How many people who have fallen into some hole or other in life ­ feel that even though they are well ­ they are still tainted for life? And it is the church that should be the first to accept people and to provide a supportive environment, but so often the church is busy with it's own self-preservation and self image.

The Rev'd Professor James Haire speaking at the National Chaplains Conference last week in Hobart said that the church has social and spiritual capital. If we accept someone into our community, then this is a powerful social and spiritual statement - to them and to others. Alternatively if we don't accept someone into our community, then this is an equally powerful social and spiritual statement - to them and to others. Each of these statements has long lasting effects, for good or for ill, for individuals and to the community. I have just been listening to the radio and a story about the resurgent Taliban in the northern provinces of Pakistan. They are burning schools because they don't approve of the curriculum. So the importance of Hans Küng's words above become clear. Education is an agent of revolution. When people are educated people will no longer be content to accept age-old discriminatory attitudes. How many parish churches have been made or destroyed by clergy who are happy to baptise those on the fringes or not.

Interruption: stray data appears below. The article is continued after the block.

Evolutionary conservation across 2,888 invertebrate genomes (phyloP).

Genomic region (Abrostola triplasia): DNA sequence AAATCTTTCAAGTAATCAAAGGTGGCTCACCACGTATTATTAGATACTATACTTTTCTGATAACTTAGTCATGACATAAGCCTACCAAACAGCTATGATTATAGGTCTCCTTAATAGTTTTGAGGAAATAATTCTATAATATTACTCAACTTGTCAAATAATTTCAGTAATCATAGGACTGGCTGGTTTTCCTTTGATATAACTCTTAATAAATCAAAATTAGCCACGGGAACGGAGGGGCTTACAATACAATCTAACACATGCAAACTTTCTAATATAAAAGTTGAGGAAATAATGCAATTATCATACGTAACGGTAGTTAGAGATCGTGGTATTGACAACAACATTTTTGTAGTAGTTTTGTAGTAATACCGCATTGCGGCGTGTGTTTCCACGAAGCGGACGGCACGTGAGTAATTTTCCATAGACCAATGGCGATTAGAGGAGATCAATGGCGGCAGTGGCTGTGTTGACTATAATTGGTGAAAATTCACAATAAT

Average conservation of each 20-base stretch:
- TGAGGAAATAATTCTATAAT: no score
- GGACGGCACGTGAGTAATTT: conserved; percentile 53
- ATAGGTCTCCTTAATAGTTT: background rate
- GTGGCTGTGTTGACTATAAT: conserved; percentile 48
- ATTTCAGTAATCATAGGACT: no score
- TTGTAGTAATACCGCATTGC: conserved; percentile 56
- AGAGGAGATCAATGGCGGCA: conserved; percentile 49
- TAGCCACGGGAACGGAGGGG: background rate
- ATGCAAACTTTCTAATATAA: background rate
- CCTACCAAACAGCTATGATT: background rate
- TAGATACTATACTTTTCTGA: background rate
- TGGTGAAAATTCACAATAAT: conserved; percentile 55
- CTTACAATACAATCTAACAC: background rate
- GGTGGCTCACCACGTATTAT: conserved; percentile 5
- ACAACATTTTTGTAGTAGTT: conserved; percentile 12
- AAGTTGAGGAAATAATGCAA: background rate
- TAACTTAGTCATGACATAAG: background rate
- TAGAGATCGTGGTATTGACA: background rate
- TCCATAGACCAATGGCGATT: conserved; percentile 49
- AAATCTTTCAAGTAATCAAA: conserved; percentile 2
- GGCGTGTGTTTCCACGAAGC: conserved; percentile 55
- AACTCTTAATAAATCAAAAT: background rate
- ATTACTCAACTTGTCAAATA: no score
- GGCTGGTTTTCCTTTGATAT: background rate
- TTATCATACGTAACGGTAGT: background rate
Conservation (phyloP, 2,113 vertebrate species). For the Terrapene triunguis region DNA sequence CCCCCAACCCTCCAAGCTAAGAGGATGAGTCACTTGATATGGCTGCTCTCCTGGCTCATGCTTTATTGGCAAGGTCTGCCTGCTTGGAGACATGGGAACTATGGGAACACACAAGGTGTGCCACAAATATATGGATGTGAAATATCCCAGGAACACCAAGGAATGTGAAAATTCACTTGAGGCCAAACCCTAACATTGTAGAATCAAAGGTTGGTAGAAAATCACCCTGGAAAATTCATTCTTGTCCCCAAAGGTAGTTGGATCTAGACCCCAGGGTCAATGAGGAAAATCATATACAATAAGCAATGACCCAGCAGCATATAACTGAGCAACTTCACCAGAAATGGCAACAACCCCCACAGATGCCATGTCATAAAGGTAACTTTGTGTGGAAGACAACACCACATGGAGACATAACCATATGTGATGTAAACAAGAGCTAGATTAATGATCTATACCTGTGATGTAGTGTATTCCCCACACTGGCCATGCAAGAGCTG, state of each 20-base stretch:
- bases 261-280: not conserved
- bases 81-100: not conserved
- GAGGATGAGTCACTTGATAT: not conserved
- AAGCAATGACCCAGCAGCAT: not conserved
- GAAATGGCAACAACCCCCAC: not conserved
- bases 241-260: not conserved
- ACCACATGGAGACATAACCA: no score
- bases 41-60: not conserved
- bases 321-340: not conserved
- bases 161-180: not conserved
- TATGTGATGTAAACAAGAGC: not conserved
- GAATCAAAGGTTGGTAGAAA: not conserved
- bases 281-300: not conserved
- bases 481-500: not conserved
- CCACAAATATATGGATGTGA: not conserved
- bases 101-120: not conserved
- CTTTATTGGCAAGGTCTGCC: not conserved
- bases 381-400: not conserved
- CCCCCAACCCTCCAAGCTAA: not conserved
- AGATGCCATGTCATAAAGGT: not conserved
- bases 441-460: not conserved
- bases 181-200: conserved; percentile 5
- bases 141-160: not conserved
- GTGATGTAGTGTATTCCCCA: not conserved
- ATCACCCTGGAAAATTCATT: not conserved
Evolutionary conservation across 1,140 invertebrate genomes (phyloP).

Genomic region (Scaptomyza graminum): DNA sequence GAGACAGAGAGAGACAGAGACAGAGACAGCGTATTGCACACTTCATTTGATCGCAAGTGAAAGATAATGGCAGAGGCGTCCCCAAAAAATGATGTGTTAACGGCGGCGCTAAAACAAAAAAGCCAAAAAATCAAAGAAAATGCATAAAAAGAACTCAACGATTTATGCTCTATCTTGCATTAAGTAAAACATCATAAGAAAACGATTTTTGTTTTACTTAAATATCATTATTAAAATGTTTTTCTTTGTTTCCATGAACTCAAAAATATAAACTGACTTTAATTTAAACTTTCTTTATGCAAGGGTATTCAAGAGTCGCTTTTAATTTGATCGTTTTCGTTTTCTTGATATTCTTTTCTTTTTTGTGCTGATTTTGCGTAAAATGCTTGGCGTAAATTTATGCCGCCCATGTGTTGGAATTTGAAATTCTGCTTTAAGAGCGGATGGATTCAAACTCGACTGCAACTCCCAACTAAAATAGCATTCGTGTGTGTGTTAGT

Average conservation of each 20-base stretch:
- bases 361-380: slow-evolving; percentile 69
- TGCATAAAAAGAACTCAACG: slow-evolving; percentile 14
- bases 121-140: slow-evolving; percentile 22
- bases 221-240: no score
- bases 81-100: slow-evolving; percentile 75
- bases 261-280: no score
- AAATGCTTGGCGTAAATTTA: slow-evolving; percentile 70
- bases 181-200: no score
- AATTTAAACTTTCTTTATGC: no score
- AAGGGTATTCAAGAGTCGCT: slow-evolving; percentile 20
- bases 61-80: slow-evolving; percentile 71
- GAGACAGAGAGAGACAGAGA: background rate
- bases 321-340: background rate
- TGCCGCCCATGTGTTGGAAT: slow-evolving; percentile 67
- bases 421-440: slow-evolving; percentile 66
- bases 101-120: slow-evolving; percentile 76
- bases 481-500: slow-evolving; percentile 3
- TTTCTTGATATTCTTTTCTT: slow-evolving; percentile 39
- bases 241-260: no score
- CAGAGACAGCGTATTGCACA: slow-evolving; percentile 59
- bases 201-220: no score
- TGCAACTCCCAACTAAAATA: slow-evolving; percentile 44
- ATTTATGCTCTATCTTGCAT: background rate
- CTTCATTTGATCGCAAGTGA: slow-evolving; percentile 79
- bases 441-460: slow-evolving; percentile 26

God and the Church have nothing to fear from education, scientific study, indeed theories of evolution. All of these things are 'clean' and it is up to the church to acknowledge them as such. It makes one wonder what happened when this person who had been made clean did what Jesus said and went to the priest. We are not told. And in one sense it doesn't matter. Despite the social and spiritual capital the church has, it uses that capital to embrace the reality of change or the capital it has is diminished correspondingly. Reality has a way of enduring whereas myth and superstition have a habit of fading into obscurity.

St Paul was moved to say at the end of his theological debating in Romans: 'I know and am persuaded in the Lord Jesus that nothing is unclean in itself' (Romans 14.14) and the same issue was central to Peter's conversion when 'the voice said to him again .. 'What God has made clean, you must not call profane.'' (Acts 10.15)

I wrote in last week's sermon: 'The Lord wants us to face the future, not hark back to the past, fight un-winnable battles, or live in subjection to others' emotional or theological whims. Indeed the only way we will find the Lord is if we follow him into the future.'

People will come to a church that helps them move into the future, and to face the realities of modern life. There is no point in pretending that we still live in the 17th century, or that we live in a monoculture where anyone different has to become like us. That helps no one living today. We live in the 21st century and we have to face the issues of the day - not by hiding our heads in the sand, suggesting that the church has all the answers, or that it's all the result of people abandoning the teaching of the church.

But this is not the wishy-washy ideals of a theological liberal. The words of Jesus bid the man made clean to confront the church of his day with the reality of his cleansing. Sadly the church of today needs to be confronted still.